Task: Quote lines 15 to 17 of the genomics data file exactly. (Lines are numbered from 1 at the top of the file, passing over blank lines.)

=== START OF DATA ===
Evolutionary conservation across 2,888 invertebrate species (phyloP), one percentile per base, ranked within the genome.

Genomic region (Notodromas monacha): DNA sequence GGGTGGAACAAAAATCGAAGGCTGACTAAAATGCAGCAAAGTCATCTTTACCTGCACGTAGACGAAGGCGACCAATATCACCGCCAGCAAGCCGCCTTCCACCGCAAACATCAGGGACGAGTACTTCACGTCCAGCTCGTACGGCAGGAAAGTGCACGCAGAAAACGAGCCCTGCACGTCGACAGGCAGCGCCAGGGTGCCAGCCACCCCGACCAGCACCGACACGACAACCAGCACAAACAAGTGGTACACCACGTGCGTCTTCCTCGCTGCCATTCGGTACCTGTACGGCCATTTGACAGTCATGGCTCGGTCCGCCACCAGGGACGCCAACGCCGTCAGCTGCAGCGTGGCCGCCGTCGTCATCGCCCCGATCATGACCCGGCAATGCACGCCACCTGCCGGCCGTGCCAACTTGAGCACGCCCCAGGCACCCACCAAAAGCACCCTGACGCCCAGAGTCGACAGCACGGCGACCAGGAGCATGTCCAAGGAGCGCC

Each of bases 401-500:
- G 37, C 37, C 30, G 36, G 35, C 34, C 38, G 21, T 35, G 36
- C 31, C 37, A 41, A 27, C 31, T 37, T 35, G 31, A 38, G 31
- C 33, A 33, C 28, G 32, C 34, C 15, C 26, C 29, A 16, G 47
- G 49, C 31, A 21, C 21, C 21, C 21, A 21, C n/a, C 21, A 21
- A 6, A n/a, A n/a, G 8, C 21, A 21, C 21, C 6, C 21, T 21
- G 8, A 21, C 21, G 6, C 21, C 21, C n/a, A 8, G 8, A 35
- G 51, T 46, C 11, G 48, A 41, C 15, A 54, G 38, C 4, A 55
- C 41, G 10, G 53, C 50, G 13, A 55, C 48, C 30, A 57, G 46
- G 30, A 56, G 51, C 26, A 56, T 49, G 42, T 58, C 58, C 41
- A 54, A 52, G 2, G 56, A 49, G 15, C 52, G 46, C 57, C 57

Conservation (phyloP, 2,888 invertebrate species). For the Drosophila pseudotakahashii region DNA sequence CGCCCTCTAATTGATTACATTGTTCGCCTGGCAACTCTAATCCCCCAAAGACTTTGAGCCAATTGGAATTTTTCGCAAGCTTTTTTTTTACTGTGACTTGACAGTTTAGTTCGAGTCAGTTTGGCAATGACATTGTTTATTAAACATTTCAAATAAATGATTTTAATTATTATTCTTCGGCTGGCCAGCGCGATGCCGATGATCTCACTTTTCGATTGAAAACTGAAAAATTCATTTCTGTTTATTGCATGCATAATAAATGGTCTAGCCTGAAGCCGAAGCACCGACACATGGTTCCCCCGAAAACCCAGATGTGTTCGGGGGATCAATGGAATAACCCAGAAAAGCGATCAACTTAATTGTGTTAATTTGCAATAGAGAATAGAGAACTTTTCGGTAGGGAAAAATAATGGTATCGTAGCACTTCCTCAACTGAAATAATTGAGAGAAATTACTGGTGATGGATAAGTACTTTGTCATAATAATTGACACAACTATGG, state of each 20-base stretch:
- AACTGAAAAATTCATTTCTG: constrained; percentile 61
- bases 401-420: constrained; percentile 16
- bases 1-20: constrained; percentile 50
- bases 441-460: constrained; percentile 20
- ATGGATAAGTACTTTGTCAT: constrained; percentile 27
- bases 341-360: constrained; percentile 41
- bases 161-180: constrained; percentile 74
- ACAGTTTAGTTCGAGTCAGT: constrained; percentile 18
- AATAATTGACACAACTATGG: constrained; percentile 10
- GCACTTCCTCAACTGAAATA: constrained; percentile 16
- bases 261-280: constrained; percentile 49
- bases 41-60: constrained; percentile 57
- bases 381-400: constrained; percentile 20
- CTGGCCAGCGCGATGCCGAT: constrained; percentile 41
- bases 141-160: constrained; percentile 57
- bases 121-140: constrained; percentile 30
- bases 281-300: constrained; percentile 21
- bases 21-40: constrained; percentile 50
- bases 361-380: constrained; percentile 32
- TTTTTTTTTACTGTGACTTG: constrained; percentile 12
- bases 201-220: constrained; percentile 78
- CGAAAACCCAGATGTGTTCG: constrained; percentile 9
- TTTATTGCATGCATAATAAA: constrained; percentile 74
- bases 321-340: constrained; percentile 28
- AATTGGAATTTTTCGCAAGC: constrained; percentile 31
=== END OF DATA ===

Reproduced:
- AACTGAAAAATTCATTTCTG: constrained; percentile 61
- bases 401-420: constrained; percentile 16
- bases 1-20: constrained; percentile 50